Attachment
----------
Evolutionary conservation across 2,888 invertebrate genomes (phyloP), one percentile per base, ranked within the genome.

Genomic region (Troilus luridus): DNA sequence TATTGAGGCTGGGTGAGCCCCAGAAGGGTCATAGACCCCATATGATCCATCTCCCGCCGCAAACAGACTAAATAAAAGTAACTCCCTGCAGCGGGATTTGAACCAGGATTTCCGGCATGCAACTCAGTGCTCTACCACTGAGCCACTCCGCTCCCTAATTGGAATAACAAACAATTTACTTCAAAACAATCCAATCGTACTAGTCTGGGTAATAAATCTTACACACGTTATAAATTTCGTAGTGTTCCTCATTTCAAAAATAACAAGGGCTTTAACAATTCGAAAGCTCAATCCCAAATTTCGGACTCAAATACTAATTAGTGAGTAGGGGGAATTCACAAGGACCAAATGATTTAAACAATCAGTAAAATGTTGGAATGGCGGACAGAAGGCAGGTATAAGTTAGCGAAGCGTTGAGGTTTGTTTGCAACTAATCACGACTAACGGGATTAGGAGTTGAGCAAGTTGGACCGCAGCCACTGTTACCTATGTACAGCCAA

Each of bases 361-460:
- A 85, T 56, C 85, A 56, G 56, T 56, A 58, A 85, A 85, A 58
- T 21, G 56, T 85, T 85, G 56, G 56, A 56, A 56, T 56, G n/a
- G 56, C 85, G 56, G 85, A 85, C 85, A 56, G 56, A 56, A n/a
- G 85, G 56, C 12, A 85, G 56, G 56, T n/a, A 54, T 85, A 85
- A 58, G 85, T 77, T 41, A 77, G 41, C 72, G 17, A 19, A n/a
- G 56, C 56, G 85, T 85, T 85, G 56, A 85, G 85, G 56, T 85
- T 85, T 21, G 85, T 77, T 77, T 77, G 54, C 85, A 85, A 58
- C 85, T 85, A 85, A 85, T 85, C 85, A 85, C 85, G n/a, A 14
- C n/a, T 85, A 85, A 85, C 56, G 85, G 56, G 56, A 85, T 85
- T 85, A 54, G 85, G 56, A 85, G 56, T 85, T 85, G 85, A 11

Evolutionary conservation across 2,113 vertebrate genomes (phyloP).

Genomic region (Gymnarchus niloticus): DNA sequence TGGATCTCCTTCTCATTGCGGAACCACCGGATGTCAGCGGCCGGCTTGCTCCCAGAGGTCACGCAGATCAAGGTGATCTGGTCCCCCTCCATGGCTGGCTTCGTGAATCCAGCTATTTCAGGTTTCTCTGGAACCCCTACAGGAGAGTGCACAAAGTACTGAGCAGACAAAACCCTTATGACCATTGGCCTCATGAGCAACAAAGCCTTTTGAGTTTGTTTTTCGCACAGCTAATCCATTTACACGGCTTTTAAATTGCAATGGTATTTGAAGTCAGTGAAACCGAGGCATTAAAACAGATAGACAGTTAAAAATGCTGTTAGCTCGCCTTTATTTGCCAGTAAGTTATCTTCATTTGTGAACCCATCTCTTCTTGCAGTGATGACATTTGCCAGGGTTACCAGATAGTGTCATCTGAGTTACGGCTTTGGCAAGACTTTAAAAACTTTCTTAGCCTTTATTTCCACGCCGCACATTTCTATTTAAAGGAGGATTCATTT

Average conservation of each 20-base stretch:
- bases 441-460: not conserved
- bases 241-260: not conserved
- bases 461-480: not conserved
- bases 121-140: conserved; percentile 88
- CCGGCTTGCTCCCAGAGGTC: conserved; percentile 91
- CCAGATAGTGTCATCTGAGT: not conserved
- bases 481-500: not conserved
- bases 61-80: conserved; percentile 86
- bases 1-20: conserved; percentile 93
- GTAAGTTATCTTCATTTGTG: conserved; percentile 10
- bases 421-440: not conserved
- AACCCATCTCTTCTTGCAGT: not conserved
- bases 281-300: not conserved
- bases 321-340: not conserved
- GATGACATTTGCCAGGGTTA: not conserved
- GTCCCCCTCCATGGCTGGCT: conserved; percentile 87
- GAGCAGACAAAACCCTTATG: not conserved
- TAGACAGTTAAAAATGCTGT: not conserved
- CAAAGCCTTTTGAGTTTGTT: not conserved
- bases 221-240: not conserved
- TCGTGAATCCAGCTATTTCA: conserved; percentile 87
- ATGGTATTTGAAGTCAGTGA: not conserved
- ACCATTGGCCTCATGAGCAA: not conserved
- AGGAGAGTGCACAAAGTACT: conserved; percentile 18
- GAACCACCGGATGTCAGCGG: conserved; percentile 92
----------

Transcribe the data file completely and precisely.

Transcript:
Evolutionary conservation across 2,888 invertebrate genomes (phyloP), one percentile per base, ranked within the genome.

Genomic region (Troilus luridus): DNA sequence TATTGAGGCTGGGTGAGCCCCAGAAGGGTCATAGACCCCATATGATCCATCTCCCGCCGCAAACAGACTAAATAAAAGTAACTCCCTGCAGCGGGATTTGAACCAGGATTTCCGGCATGCAACTCAGTGCTCTACCACTGAGCCACTCCGCTCCCTAATTGGAATAACAAACAATTTACTTCAAAACAATCCAATCGTACTAGTCTGGGTAATAAATCTTACACACGTTATAAATTTCGTAGTGTTCCTCATTTCAAAAATAACAAGGGCTTTAACAATTCGAAAGCTCAATCCCAAATTTCGGACTCAAATACTAATTAGTGAGTAGGGGGAATTCACAAGGACCAAATGATTTAAACAATCAGTAAAATGTTGGAATGGCGGACAGAAGGCAGGTATAAGTTAGCGAAGCGTTGAGGTTTGTTTGCAACTAATCACGACTAACGGGATTAGGAGTTGAGCAAGTTGGACCGCAGCCACTGTTACCTATGTACAGCCAA

Each of bases 361-460:
- A 85, T 56, C 85, A 56, G 56, T 56, A 58, A 85, A 85, A 58
- T 21, G 56, T 85, T 85, G 56, G 56, A 56, A 56, T 56, G n/a
- G 56, C 85, G 56, G 85, A 85, C 85, A 56, G 56, A 56, A n/a
- G 85, G 56, C 12, A 85, G 56, G 56, T n/a, A 54, T 85, A 85
- A 58, G 85, T 77, T 41, A 77, G 41, C 72, G 17, A 19, A n/a
- G 56, C 56, G 85, T 85, T 85, G 56, A 85, G 85, G 56, T 85
- T 85, T 21, G 85, T 77, T 77, T 77, G 54, C 85, A 85, A 58
- C 85, T 85, A 85, A 85, T 85, C 85, A 85, C 85, G n/a, A 14
- C n/a, T 85, A 85, A 85, C 56, G 85, G 56, G 56, A 85, T 85
- T 85, A 54, G 85, G 56, A 85, G 56, T 85, T 85, G 85, A 11

Evolutionary conservation across 2,113 vertebrate genomes (phyloP).

Genomic region (Gymnarchus niloticus): DNA sequence TGGATCTCCTTCTCATTGCGGAACCACCGGATGTCAGCGGCCGGCTTGCTCCCAGAGGTCACGCAGATCAAGGTGATCTGGTCCCCCTCCATGGCTGGCTTCGTGAATCCAGCTATTTCAGGTTTCTCTGGAACCCCTACAGGAGAGTGCACAAAGTACTGAGCAGACAAAACCCTTATGACCATTGGCCTCATGAGCAACAAAGCCTTTTGAGTTTGTTTTTCGCACAGCTAATCCATTTACACGGCTTTTAAATTGCAATGGTATTTGAAGTCAGTGAAACCGAGGCATTAAAACAGATAGACAGTTAAAAATGCTGTTAGCTCGCCTTTATTTGCCAGTAAGTTATCTTCATTTGTGAACCCATCTCTTCTTGCAGTGATGACATTTGCCAGGGTTACCAGATAGTGTCATCTGAGTTACGGCTTTGGCAAGACTTTAAAAACTTTCTTAGCCTTTATTTCCACGCCGCACATTTCTATTTAAAGGAGGATTCATTT

Average conservation of each 20-base stretch:
- bases 441-460: not conserved
- bases 241-260: not conserved
- bases 461-480: not conserved
- bases 121-140: conserved; percentile 88
- CCGGCTTGCTCCCAGAGGTC: conserved; percentile 91
- CCAGATAGTGTCATCTGAGT: not conserved
- bases 481-500: not conserved
- bases 61-80: conserved; percentile 86
- bases 1-20: conserved; percentile 93
- GTAAGTTATCTTCATTTGTG: conserved; percentile 10
- bases 421-440: not conserved
- AACCCATCTCTTCTTGCAGT: not conserved
- bases 281-300: not conserved
- bases 321-340: not conserved
- GATGACATTTGCCAGGGTTA: not conserved
- GTCCCCCTCCATGGCTGGCT: conserved; percentile 87
- GAGCAGACAAAACCCTTATG: not conserved
- TAGACAGTTAAAAATGCTGT: not conserved
- CAAAGCCTTTTGAGTTTGTT: not conserved
- bases 221-240: not conserved
- TCGTGAATCCAGCTATTTCA: conserved; percentile 87
- ATGGTATTTGAAGTCAGTGA: not conserved
- ACCATTGGCCTCATGAGCAA: not conserved
- AGGAGAGTGCACAAAGTACT: conserved; percentile 18
- GAACCACCGGATGTCAGCGG: conserved; percentile 92